A few days ago, that building destroyed. One man around 60 years old come to me and ask what I have to do right now? I give him proposal to elevate him to west of Ukraine. He told, Mr. Klitschko, my mayor, I don't want to leave from my hometown. Please give me weapons. I am ready to defend my family, my lovely Kyiv.
Instead the panic, instead the demoralization, people motivate so much and have spirit to defend our future.
PLEITGEN: But they're up against a strong and better equipped foe, as President Biden visits Europe to meet NATO allies, the Klitchkos' message is get tougher on Putin.
What are your demands? What do you guys need to continue this fight?
WLADIMIR KLITSCHKO, KYIV BRIGADE OF UKRAINIAN DEFENSE FORCE: Our will is strong, and it's stronger than any army and any weapon. But we definitely need to close our sky. Our civilians and our cities are getting destroyed. And it's continuing while we're giving this interview speaking about it, the fights are still going on.
We need supply of the defensive weapons. And you guys just need to stop any economic relationship with Russia. This way we will isolate him, make him weaker and just show that international law cannot be broken.
Oil, obviously the world needs oil and gas. But it's better to pay higher price than to pay with lives for that oil.
PLEITGEN: And so you guys obviously, you want a no-fly zone, I gather, and aircraft, anti-aircraft systems and the like to beat the Russians in the skies. That's one of the most important things, right?
W. KLITSCHKO: If you supply us with defensive weapons, we're going to close the skies on our own.
We have enough men and women that are going to stand for the country and will defend it as strong as much as possible and we're going to close the sky on our own, we just need the defense equipment for that.
PLEITGEN: Vitali Klitschko knows Joe Biden well. The two met both in Washington, D.C., and in Kyiv when Biden was vice president and the U.S. front man for Ukraine policy in the Obama administration.
What's your message to Joe Biden as he comes to Europe?
V. KLITSCHKO: Stay with Ukraine. Thank you very much for your support, support Ukraine with our friends. We are much stronger.
It's our future. It's our freedom. We are ready to fight for that, but we need support for whole democratic world.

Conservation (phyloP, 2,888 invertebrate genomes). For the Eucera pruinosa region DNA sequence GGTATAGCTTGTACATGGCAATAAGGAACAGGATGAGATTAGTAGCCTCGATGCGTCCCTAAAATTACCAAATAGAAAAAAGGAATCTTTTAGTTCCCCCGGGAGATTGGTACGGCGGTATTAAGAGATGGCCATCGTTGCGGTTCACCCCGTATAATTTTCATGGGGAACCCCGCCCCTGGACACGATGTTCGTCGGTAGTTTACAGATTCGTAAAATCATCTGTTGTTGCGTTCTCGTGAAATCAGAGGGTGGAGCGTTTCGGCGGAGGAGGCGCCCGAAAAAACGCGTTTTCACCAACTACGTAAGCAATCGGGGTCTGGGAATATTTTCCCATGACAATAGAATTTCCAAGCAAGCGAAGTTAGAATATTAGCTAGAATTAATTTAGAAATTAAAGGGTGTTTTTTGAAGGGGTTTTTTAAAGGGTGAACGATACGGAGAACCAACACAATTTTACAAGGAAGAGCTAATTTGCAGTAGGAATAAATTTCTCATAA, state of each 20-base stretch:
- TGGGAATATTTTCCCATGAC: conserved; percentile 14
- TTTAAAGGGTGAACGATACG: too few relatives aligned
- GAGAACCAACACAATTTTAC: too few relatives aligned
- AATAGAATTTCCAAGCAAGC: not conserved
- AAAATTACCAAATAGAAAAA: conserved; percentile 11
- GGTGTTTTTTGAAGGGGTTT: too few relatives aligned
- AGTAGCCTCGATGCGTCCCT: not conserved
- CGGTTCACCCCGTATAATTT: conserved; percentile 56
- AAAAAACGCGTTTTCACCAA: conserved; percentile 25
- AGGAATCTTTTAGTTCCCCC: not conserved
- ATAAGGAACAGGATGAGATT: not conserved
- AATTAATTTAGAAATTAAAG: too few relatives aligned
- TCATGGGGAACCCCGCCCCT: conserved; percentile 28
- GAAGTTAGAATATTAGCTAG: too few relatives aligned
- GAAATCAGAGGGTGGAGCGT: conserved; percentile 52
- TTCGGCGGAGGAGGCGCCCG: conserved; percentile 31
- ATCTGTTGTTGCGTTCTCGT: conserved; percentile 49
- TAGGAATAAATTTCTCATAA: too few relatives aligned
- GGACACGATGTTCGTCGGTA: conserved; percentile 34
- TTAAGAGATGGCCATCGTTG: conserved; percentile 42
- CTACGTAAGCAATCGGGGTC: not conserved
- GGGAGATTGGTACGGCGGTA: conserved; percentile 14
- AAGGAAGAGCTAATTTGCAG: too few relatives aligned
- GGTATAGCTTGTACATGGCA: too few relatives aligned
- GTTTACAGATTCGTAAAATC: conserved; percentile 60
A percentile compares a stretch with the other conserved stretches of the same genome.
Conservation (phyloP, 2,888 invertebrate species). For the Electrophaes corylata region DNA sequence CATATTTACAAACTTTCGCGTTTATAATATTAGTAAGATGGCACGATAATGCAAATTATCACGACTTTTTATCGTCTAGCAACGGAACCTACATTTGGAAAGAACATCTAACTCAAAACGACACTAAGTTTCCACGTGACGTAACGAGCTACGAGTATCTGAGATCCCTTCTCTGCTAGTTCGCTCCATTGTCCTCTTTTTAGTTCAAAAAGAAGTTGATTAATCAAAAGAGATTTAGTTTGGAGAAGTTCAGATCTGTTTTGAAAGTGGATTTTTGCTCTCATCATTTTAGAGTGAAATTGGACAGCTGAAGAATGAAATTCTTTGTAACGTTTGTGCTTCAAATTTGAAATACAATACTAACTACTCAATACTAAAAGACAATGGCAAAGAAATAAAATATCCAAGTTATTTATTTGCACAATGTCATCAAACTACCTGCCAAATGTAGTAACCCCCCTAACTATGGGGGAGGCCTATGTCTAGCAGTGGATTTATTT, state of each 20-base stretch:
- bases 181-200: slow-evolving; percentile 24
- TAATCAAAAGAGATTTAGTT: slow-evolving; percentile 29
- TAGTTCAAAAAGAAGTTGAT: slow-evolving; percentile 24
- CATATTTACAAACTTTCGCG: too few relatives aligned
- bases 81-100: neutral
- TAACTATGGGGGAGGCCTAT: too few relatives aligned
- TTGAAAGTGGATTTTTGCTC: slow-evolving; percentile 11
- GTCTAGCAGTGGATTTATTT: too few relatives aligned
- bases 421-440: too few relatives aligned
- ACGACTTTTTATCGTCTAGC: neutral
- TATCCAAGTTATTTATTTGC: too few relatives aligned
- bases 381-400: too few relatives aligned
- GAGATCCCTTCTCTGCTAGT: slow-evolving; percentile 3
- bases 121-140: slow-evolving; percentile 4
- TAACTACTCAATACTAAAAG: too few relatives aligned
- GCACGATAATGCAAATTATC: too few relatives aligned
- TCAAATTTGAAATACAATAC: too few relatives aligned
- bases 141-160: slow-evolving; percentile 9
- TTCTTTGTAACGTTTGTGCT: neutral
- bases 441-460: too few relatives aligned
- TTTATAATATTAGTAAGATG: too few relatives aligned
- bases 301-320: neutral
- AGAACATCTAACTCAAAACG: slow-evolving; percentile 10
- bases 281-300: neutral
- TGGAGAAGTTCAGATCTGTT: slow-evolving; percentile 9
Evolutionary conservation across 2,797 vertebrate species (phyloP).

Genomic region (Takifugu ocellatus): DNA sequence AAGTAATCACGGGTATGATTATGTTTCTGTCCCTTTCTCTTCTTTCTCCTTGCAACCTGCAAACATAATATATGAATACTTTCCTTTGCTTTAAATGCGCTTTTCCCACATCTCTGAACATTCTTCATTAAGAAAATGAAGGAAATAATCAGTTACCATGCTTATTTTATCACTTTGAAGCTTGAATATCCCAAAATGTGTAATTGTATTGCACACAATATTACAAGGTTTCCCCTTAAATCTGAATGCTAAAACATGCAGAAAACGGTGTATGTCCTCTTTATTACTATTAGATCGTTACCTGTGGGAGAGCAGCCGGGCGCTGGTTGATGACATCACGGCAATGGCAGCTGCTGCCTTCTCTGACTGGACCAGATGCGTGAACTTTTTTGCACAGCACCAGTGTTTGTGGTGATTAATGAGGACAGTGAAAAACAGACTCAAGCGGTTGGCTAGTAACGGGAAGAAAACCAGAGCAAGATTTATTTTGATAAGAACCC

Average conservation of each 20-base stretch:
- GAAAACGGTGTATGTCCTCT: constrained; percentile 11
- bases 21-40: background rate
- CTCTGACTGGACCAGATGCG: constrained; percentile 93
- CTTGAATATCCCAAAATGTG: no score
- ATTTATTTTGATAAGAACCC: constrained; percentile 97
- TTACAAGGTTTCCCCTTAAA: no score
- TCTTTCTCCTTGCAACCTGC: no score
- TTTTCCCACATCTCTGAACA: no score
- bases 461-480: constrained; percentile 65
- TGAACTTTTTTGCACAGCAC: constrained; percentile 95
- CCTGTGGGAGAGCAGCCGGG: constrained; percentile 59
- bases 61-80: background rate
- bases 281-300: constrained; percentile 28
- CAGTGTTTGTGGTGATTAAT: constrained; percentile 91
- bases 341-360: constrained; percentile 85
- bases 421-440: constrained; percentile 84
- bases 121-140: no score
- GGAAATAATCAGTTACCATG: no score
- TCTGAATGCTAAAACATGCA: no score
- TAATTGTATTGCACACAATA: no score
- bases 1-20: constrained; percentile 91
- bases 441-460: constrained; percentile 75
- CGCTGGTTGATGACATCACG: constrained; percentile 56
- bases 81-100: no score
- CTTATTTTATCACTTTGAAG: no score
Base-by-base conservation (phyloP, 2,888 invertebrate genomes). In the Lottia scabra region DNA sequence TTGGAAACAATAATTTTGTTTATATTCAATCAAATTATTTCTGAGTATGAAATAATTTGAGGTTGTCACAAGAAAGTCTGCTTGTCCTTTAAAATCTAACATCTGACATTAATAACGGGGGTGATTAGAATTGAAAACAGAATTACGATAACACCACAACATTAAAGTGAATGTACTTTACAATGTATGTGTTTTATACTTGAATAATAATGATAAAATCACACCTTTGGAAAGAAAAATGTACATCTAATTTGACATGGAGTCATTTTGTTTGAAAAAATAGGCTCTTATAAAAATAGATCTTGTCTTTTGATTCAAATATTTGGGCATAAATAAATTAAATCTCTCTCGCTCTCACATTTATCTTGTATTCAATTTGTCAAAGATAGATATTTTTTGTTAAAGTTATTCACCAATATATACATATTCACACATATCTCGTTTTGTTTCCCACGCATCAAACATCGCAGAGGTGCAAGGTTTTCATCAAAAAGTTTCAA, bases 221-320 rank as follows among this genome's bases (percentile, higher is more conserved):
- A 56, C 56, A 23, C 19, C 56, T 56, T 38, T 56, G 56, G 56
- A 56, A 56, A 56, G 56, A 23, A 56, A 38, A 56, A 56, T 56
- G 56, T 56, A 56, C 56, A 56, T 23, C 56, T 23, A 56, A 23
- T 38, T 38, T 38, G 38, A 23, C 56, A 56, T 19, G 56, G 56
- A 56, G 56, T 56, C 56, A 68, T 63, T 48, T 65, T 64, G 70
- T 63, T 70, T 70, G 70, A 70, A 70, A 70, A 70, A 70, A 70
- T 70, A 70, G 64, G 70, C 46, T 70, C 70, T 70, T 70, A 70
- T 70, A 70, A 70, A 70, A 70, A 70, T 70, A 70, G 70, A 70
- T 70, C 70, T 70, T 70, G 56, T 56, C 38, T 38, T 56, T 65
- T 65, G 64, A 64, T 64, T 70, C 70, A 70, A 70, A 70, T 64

PLEITGEN: The Klitschkos are international celebrities with massive fan bases in both the U.S. and Europe, and yet they say for them there is no other place they want to be than in Kyiv, despite the dangers.
You're some of the prime targets for the Russians, you know. They're out to get you. Why do you do it? What motivates you?
V. KLITSCHKO: It's our homeland. It's our parents here, we grow up. It's our country, it's our home. And the simple answer, we have to be here.
W. KLITSCHKO: Do you know this expression of roots? Our roots are here. Our father that was one of the Chernobyl survivors, he was one of the liquidators, our relatives, our friends, every single street reminds us on some memories in life and that's something that gives you so much strength because the truth is on our side. This pretty much reminds me like in the fairy tale, the fight between the good and the evil.
PLEITGEN (on camera): So there you hear it very clear. The Klitschko brothers vowing to stay in the fight and that they aren't going anywhere. You know, one of the senses or the sense we got here is that the two are extremely motivated and certainly also bolstered by the fact that right now, the Ukrainian military does seem to be making some gains, especially around here, around the Kyiv area.
In fact, as I'm speaking to you right now, Pamela, we are once again hearing what appears to be outgoing artillery as the battle goes on. And Ukrainian forces have been saying at least in some areas around here, they have managed to push the Russians back and they vow to continue to do that, Pamela.
BROWN: Fred Pleitgen, what an interview that was. Thank you for bringing that to us.
And now we want to go to Ukraine's southeast region for what may be a small victory for the Ukrainian military. Not only does the Ukraine navy claim to have destroyed a major Russian warship but also took out two other Russian vessels.
CNN's Ivan Watson is in that region, just north of the Ukrainian port.
So Russia once touted this as the first ship docked at that port. Now this attack. How crippling might this be to Russian naval resources?